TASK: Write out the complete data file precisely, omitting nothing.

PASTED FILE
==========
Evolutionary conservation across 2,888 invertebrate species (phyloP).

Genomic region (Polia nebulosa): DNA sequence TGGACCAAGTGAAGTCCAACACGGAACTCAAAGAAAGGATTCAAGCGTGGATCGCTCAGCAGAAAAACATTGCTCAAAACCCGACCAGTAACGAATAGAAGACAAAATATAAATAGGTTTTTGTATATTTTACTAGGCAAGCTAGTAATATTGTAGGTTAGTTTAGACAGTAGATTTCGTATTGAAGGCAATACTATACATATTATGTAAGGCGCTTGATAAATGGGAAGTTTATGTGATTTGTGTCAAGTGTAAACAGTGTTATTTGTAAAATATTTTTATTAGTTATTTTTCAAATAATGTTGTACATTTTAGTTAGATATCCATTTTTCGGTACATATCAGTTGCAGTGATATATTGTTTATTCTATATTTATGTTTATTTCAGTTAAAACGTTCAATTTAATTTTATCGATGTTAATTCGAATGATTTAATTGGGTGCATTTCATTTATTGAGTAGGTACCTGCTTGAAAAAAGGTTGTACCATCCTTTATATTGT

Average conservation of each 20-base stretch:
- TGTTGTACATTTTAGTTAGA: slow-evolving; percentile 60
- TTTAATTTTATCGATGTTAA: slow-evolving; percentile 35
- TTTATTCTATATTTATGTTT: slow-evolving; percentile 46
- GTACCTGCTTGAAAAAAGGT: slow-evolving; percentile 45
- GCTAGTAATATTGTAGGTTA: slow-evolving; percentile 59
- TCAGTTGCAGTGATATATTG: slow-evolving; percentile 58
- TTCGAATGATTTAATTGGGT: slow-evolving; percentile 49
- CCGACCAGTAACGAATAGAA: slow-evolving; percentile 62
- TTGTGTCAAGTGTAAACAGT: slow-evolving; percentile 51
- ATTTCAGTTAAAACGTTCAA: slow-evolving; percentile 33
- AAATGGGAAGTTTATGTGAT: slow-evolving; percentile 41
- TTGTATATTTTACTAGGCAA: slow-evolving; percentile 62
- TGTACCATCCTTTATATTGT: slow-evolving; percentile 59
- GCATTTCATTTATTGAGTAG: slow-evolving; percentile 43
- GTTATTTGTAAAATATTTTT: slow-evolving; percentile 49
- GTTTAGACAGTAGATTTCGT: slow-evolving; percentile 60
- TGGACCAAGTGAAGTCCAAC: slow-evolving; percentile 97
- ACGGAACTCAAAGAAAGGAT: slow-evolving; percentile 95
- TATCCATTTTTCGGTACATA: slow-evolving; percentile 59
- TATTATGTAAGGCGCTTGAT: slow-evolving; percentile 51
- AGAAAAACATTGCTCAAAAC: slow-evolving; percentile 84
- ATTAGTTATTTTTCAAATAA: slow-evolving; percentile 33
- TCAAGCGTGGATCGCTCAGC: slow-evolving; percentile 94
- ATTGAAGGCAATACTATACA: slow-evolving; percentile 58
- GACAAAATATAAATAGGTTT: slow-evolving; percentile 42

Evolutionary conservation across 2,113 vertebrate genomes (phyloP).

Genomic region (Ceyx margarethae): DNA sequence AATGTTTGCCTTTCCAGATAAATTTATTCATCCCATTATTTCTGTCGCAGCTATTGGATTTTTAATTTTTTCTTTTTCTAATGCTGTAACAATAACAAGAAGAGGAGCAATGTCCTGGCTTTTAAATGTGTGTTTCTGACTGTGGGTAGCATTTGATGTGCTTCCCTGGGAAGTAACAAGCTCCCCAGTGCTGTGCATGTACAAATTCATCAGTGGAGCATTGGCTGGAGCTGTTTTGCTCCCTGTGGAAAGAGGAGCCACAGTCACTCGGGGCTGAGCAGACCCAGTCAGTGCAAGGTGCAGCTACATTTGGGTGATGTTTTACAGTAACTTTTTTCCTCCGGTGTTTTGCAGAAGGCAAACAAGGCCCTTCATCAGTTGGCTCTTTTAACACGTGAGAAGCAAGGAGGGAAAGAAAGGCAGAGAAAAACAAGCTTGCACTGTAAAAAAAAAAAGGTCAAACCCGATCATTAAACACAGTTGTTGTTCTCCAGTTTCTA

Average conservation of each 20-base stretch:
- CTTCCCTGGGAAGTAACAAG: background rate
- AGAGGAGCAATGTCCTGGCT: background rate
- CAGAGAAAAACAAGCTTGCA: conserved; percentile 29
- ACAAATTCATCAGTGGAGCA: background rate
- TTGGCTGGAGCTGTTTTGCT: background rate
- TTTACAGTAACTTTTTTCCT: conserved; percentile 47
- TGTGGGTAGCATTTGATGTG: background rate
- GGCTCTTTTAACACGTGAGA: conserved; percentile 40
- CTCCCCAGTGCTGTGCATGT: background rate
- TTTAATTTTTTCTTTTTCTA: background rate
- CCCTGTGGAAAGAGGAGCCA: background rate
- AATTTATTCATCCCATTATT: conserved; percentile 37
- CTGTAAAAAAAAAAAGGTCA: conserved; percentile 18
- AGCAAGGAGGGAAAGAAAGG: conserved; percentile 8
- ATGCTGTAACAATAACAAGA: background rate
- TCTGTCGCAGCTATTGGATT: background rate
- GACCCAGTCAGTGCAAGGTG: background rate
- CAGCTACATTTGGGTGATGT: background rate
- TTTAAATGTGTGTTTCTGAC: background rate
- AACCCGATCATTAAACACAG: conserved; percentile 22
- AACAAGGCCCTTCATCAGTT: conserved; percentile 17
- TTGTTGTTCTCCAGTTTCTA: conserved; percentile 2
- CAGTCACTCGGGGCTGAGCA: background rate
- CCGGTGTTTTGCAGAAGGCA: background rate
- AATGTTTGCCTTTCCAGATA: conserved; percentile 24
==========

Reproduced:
Evolutionary conservation across 2,888 invertebrate species (phyloP).

Genomic region (Polia nebulosa): DNA sequence TGGACCAAGTGAAGTCCAACACGGAACTCAAAGAAAGGATTCAAGCGTGGATCGCTCAGCAGAAAAACATTGCTCAAAACCCGACCAGTAACGAATAGAAGACAAAATATAAATAGGTTTTTGTATATTTTACTAGGCAAGCTAGTAATATTGTAGGTTAGTTTAGACAGTAGATTTCGTATTGAAGGCAATACTATACATATTATGTAAGGCGCTTGATAAATGGGAAGTTTATGTGATTTGTGTCAAGTGTAAACAGTGTTATTTGTAAAATATTTTTATTAGTTATTTTTCAAATAATGTTGTACATTTTAGTTAGATATCCATTTTTCGGTACATATCAGTTGCAGTGATATATTGTTTATTCTATATTTATGTTTATTTCAGTTAAAACGTTCAATTTAATTTTATCGATGTTAATTCGAATGATTTAATTGGGTGCATTTCATTTATTGAGTAGGTACCTGCTTGAAAAAAGGTTGTACCATCCTTTATATTGT

Average conservation of each 20-base stretch:
- TGTTGTACATTTTAGTTAGA: slow-evolving; percentile 60
- TTTAATTTTATCGATGTTAA: slow-evolving; percentile 35
- TTTATTCTATATTTATGTTT: slow-evolving; percentile 46
- GTACCTGCTTGAAAAAAGGT: slow-evolving; percentile 45
- GCTAGTAATATTGTAGGTTA: slow-evolving; percentile 59
- TCAGTTGCAGTGATATATTG: slow-evolving; percentile 58
- TTCGAATGATTTAATTGGGT: slow-evolving; percentile 49
- CCGACCAGTAACGAATAGAA: slow-evolving; percentile 62
- TTGTGTCAAGTGTAAACAGT: slow-evolving; percentile 51
- ATTTCAGTTAAAACGTTCAA: slow-evolving; percentile 33
- AAATGGGAAGTTTATGTGAT: slow-evolving; percentile 41
- TTGTATATTTTACTAGGCAA: slow-evolving; percentile 62
- TGTACCATCCTTTATATTGT: slow-evolving; percentile 59
- GCATTTCATTTATTGAGTAG: slow-evolving; percentile 43
- GTTATTTGTAAAATATTTTT: slow-evolving; percentile 49
- GTTTAGACAGTAGATTTCGT: slow-evolving; percentile 60
- TGGACCAAGTGAAGTCCAAC: slow-evolving; percentile 97
- ACGGAACTCAAAGAAAGGAT: slow-evolving; percentile 95
- TATCCATTTTTCGGTACATA: slow-evolving; percentile 59
- TATTATGTAAGGCGCTTGAT: slow-evolving; percentile 51
- AGAAAAACATTGCTCAAAAC: slow-evolving; percentile 84
- ATTAGTTATTTTTCAAATAA: slow-evolving; percentile 33
- TCAAGCGTGGATCGCTCAGC: slow-evolving; percentile 94
- ATTGAAGGCAATACTATACA: slow-evolving; percentile 58
- GACAAAATATAAATAGGTTT: slow-evolving; percentile 42

Evolutionary conservation across 2,113 vertebrate genomes (phyloP).

Genomic region (Ceyx margarethae): DNA sequence AATGTTTGCCTTTCCAGATAAATTTATTCATCCCATTATTTCTGTCGCAGCTATTGGATTTTTAATTTTTTCTTTTTCTAATGCTGTAACAATAACAAGAAGAGGAGCAATGTCCTGGCTTTTAAATGTGTGTTTCTGACTGTGGGTAGCATTTGATGTGCTTCCCTGGGAAGTAACAAGCTCCCCAGTGCTGTGCATGTACAAATTCATCAGTGGAGCATTGGCTGGAGCTGTTTTGCTCCCTGTGGAAAGAGGAGCCACAGTCACTCGGGGCTGAGCAGACCCAGTCAGTGCAAGGTGCAGCTACATTTGGGTGATGTTTTACAGTAACTTTTTTCCTCCGGTGTTTTGCAGAAGGCAAACAAGGCCCTTCATCAGTTGGCTCTTTTAACACGTGAGAAGCAAGGAGGGAAAGAAAGGCAGAGAAAAACAAGCTTGCACTGTAAAAAAAAAAAGGTCAAACCCGATCATTAAACACAGTTGTTGTTCTCCAGTTTCTA

Average conservation of each 20-base stretch:
- CTTCCCTGGGAAGTAACAAG: background rate
- AGAGGAGCAATGTCCTGGCT: background rate
- CAGAGAAAAACAAGCTTGCA: conserved; percentile 29
- ACAAATTCATCAGTGGAGCA: background rate
- TTGGCTGGAGCTGTTTTGCT: background rate
- TTTACAGTAACTTTTTTCCT: conserved; percentile 47
- TGTGGGTAGCATTTGATGTG: background rate
- GGCTCTTTTAACACGTGAGA: conserved; percentile 40
- CTCCCCAGTGCTGTGCATGT: background rate
- TTTAATTTTTTCTTTTTCTA: background rate
- CCCTGTGGAAAGAGGAGCCA: background rate
- AATTTATTCATCCCATTATT: conserved; percentile 37
- CTGTAAAAAAAAAAAGGTCA: conserved; percentile 18
- AGCAAGGAGGGAAAGAAAGG: conserved; percentile 8
- ATGCTGTAACAATAACAAGA: background rate
- TCTGTCGCAGCTATTGGATT: background rate
- GACCCAGTCAGTGCAAGGTG: background rate
- CAGCTACATTTGGGTGATGT: background rate
- TTTAAATGTGTGTTTCTGAC: background rate
- AACCCGATCATTAAACACAG: conserved; percentile 22
- AACAAGGCCCTTCATCAGTT: conserved; percentile 17
- TTGTTGTTCTCCAGTTTCTA: conserved; percentile 2
- CAGTCACTCGGGGCTGAGCA: background rate
- CCGGTGTTTTGCAGAAGGCA: background rate
- AATGTTTGCCTTTCCAGATA: conserved; percentile 24